Interactive Map: Which NJ Pols Have the Most Cash on Hand?

The amount of cash on hand as of June 30 for the candidate with more money by district. To find out more campaign finance and voter registration information for each district, click on the district on the map.

Source: Federal Election Commission

Of New Jersey’s candidates for the House, Rep. Frank Pallone (D-6th) has the fullest pockets, while his opponent, Tea Party favorite Anna Little, is deepest in debt.

In all, the major party candidates for 12 seats had $11.6 million to spend as of June 30 to try to get elected, according to data filed with the Federal Election Commission. That totals slightly less than $1 million per seat, or about $500,000 per candidate for seats that are mostly considered locks for the incumbent.

But it’s a pittance compared with the $12.3 million U.S. Sen. Robert Menendez and his Republican challenger state Sen. Joseph Kyrillos (R-Monmouth) had in the bank to support their battle for just one seat.

Both those amounts are far more than the national average of $325,000 per candidate running for Congress, although some independent candidates, who typically spend very little, are included in that count. Two New Jersey candidates reported some campaign fundraising: Charles Lukens in the 2nd District had $1,386 on hand and Kenneth Kaplan, the Libertarian running for Senate, reported $800.

Dividing the nearly $24 million congressional candidates had in the bank June 30 by all 72 candidates yields an average of about $332,000, just slightly higher than the national average.
Those amounts are bound to increase, possibly by a lot, when the campaigns submit their reports for the third quarter, due October 15.

Through the second quarter of 2012, Pallone reported having $3.4 million cash on hand, the most for any New Jersey House candidate and far more than Kyrillos’ nearly $2 million to challenge Menendez.
The Senate incumbent had a whopping $10.3 million in the bank. Both men have begun spending that money on television advertising in the expensive New York and Philadelphia markets.

Little, on the other hand, reported -$11,321 on hand, putting her at a distinct monetary disadvantage in a district that already leans blue: 35 percent of those registered are Democrats, while only 13 are Republicans, with the rest unaffiliated or in a third party. Pallone, in his 12th term in Congress, defeated Little by more than 10 percentage points — 54-to-43-percent two years ago.

Little is not the only New Jersey candidate whose cash on hand was in the red. Donald M. Payne Jr., the Newark City Council president and Essex County freeholder, showed a debt of $8,421 following his primary battle to win the 10th District seat held by his father, Donald Sr., until his death last March.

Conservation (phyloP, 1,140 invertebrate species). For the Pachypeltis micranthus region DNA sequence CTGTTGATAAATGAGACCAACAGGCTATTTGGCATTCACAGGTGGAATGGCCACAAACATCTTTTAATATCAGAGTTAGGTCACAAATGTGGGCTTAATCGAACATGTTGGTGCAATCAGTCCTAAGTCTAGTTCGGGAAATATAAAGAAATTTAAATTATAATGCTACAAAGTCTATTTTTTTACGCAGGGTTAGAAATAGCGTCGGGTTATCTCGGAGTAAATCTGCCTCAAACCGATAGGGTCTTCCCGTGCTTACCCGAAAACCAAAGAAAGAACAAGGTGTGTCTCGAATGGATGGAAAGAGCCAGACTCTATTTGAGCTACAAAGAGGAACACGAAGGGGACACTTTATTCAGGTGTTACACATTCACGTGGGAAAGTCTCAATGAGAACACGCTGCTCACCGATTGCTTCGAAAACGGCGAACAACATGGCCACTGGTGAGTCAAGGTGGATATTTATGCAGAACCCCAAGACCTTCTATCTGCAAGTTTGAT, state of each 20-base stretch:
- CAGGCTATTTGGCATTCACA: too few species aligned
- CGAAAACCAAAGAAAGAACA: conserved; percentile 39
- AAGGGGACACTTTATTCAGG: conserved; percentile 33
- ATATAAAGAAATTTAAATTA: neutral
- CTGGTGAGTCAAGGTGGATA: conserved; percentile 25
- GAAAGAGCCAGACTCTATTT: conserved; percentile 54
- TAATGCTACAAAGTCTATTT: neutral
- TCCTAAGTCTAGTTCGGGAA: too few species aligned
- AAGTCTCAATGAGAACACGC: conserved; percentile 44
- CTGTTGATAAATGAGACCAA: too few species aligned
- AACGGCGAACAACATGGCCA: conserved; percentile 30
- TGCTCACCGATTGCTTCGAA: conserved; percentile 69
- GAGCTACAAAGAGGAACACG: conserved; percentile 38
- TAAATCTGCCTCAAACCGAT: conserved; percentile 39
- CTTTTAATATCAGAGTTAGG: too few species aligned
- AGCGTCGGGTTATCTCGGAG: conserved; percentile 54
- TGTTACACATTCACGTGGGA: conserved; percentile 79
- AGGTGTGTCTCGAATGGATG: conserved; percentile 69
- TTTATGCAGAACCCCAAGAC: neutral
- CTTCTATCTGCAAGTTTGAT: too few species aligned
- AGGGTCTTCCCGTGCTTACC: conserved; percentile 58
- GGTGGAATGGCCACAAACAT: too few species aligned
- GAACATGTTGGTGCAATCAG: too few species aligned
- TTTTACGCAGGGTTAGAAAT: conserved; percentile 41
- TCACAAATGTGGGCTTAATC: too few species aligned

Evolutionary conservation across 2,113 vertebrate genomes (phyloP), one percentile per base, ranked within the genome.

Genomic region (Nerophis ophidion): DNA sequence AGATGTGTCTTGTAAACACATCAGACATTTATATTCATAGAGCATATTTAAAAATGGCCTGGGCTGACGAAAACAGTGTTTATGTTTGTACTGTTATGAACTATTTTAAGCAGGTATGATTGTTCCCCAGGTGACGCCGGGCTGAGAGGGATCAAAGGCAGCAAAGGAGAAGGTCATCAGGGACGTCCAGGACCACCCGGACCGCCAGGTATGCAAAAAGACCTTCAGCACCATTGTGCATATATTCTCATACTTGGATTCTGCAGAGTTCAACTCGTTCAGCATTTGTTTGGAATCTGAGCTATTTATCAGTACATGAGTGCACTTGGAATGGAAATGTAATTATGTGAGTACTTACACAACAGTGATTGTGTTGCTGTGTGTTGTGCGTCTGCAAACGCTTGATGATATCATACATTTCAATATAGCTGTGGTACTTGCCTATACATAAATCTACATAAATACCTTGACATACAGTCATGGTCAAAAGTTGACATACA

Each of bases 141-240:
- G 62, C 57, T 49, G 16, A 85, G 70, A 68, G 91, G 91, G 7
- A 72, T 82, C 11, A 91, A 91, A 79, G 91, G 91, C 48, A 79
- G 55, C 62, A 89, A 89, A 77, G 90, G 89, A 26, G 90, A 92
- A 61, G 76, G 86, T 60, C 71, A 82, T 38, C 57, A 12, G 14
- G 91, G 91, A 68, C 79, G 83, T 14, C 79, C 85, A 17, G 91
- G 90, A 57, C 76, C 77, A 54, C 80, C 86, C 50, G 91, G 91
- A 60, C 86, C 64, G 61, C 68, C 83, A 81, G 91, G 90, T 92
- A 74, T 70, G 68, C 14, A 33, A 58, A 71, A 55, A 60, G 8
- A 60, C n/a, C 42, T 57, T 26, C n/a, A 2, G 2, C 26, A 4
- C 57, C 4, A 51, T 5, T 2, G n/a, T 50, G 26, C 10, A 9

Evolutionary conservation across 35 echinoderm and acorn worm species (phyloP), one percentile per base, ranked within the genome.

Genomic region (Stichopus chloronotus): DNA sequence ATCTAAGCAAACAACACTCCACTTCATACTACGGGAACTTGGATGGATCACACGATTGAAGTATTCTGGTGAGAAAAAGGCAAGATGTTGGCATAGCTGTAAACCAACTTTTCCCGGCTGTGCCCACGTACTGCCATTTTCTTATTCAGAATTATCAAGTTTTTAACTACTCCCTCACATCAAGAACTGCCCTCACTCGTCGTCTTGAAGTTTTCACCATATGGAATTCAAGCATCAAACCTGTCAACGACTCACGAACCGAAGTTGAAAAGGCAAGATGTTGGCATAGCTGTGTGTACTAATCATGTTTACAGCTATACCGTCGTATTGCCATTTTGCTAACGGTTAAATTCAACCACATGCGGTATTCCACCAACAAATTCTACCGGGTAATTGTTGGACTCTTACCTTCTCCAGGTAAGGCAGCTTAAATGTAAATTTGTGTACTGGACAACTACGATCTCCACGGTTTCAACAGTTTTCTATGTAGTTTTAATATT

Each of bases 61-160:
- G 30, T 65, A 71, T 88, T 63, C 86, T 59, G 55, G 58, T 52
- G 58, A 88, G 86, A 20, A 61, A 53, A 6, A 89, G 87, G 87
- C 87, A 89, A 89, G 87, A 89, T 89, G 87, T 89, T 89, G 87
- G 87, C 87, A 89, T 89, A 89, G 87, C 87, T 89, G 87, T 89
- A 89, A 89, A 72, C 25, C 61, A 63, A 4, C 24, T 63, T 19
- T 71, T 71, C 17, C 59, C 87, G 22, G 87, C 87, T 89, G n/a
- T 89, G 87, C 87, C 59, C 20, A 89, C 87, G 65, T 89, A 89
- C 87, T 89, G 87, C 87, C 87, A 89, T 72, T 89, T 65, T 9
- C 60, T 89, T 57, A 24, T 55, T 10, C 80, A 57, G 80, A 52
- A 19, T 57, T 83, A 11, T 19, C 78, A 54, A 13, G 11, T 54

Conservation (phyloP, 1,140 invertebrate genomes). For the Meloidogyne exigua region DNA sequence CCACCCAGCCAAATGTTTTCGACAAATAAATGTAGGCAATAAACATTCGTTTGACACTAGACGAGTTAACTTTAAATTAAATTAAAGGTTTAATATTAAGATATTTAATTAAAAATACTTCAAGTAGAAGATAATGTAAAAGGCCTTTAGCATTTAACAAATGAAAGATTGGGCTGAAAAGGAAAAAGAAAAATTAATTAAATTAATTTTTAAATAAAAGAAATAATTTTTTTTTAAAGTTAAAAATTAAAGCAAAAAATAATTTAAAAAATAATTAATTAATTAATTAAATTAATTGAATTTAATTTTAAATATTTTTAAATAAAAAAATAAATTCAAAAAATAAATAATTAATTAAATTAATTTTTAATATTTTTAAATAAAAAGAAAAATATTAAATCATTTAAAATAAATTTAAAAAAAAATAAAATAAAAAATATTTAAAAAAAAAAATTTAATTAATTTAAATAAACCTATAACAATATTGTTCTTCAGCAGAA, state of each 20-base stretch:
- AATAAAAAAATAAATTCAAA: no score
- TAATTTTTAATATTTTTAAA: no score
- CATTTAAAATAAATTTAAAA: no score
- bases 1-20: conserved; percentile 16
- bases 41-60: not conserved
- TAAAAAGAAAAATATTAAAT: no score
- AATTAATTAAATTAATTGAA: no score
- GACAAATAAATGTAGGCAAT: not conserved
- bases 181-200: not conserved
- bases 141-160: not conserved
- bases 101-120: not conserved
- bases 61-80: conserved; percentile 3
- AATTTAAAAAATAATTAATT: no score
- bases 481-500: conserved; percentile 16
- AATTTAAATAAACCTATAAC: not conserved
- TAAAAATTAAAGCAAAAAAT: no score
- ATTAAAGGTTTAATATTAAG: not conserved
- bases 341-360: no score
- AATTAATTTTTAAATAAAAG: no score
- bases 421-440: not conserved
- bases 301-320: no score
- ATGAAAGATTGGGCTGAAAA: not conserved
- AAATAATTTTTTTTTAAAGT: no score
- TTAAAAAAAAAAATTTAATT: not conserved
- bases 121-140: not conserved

Payne Jr. is expected to have no trouble defeating Republican Brian Keleman, who has not filed a report with the FEC, in the Newark-centered district where only about 5 percent of voters are registered Republicans.

Two other New Jersey candidates — Adam Gussen, Democrat running in the 5th, and Maria Karczewski, Republican in the 8th — reported no fundraising activity. Gussen’s opponent, GOP Rep. Scott Garrett, had the most money on hand of any Republican incumbent — $2.1 million.

Incumbents had a 10-to-1 advantage over challengers monetarily, with more than $10.5 million in the bank. The only district where an opponent’s cash on hand exceeded that of the incumbent was in the 7th District, where state Assemblyman Upendra Chivukula (D-Middlesex) had about $50,000 more than Republican Rep. Leonard Lance. Lance had raised nearly $1 million, more than double what Chivukula had, but he also spent about three quarters of that fending off a primary challenge from David Larsen.

Lance reported $385,000 in the bank, compared to Chivukula’s $434,000, in a red district that has nonetheless drawn the interest of the Democratic Congressional Campaign Committee.

The general election is costing a huge amount of money. According to a report released earlier this week by the FEC, all candidates for Congress and the presidency, and the political parties and political action committees, had taken in more than $4 billion and spent some $2.9 billion as of June 30.

To see specific details about New Jersey’s districts, click on the map. More information on the elections is available in NJ Spotlight’s Voter Guide.